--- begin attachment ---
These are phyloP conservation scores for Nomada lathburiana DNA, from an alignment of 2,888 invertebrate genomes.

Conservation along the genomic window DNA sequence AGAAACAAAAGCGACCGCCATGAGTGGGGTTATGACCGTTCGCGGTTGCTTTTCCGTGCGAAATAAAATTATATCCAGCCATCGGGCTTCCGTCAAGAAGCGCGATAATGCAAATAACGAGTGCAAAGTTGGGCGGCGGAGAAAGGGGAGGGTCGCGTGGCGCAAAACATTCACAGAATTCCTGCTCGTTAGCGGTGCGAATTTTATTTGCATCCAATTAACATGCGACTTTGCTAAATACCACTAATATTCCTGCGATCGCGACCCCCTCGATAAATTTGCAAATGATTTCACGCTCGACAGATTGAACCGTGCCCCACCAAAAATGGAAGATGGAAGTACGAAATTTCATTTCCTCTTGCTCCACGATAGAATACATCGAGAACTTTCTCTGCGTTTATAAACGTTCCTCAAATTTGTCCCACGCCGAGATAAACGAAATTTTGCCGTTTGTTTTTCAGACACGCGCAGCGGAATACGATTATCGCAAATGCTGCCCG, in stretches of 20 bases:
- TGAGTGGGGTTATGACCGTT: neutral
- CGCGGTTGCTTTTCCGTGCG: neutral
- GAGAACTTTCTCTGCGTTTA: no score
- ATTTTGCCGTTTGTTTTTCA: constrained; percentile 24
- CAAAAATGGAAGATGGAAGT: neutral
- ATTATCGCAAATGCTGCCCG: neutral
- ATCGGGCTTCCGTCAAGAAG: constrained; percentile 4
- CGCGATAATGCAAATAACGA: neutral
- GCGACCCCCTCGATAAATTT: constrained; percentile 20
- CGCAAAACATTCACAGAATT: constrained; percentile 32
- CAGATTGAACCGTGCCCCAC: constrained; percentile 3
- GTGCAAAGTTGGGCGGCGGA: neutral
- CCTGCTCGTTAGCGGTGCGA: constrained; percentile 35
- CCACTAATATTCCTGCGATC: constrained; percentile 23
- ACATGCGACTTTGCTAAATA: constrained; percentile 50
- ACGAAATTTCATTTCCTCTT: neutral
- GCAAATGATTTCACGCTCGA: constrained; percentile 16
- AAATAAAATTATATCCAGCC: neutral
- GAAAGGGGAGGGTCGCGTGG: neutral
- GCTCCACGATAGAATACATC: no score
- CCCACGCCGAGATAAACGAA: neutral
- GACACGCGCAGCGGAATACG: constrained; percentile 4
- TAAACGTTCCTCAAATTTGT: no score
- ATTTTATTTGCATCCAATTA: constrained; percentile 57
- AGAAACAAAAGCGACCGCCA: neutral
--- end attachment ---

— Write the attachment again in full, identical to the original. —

These are phyloP conservation scores for Nomada lathburiana DNA, from an alignment of 2,888 invertebrate genomes.

Conservation along the genomic window DNA sequence AGAAACAAAAGCGACCGCCATGAGTGGGGTTATGACCGTTCGCGGTTGCTTTTCCGTGCGAAATAAAATTATATCCAGCCATCGGGCTTCCGTCAAGAAGCGCGATAATGCAAATAACGAGTGCAAAGTTGGGCGGCGGAGAAAGGGGAGGGTCGCGTGGCGCAAAACATTCACAGAATTCCTGCTCGTTAGCGGTGCGAATTTTATTTGCATCCAATTAACATGCGACTTTGCTAAATACCACTAATATTCCTGCGATCGCGACCCCCTCGATAAATTTGCAAATGATTTCACGCTCGACAGATTGAACCGTGCCCCACCAAAAATGGAAGATGGAAGTACGAAATTTCATTTCCTCTTGCTCCACGATAGAATACATCGAGAACTTTCTCTGCGTTTATAAACGTTCCTCAAATTTGTCCCACGCCGAGATAAACGAAATTTTGCCGTTTGTTTTTCAGACACGCGCAGCGGAATACGATTATCGCAAATGCTGCCCG, in stretches of 20 bases:
- TGAGTGGGGTTATGACCGTT: neutral
- CGCGGTTGCTTTTCCGTGCG: neutral
- GAGAACTTTCTCTGCGTTTA: no score
- ATTTTGCCGTTTGTTTTTCA: constrained; percentile 24
- CAAAAATGGAAGATGGAAGT: neutral
- ATTATCGCAAATGCTGCCCG: neutral
- ATCGGGCTTCCGTCAAGAAG: constrained; percentile 4
- CGCGATAATGCAAATAACGA: neutral
- GCGACCCCCTCGATAAATTT: constrained; percentile 20
- CGCAAAACATTCACAGAATT: constrained; percentile 32
- CAGATTGAACCGTGCCCCAC: constrained; percentile 3
- GTGCAAAGTTGGGCGGCGGA: neutral
- CCTGCTCGTTAGCGGTGCGA: constrained; percentile 35
- CCACTAATATTCCTGCGATC: constrained; percentile 23
- ACATGCGACTTTGCTAAATA: constrained; percentile 50
- ACGAAATTTCATTTCCTCTT: neutral
- GCAAATGATTTCACGCTCGA: constrained; percentile 16
- AAATAAAATTATATCCAGCC: neutral
- GAAAGGGGAGGGTCGCGTGG: neutral
- GCTCCACGATAGAATACATC: no score
- CCCACGCCGAGATAAACGAA: neutral
- GACACGCGCAGCGGAATACG: constrained; percentile 4
- TAAACGTTCCTCAAATTTGT: no score
- ATTTTATTTGCATCCAATTA: constrained; percentile 57
- AGAAACAAAAGCGACCGCCA: neutral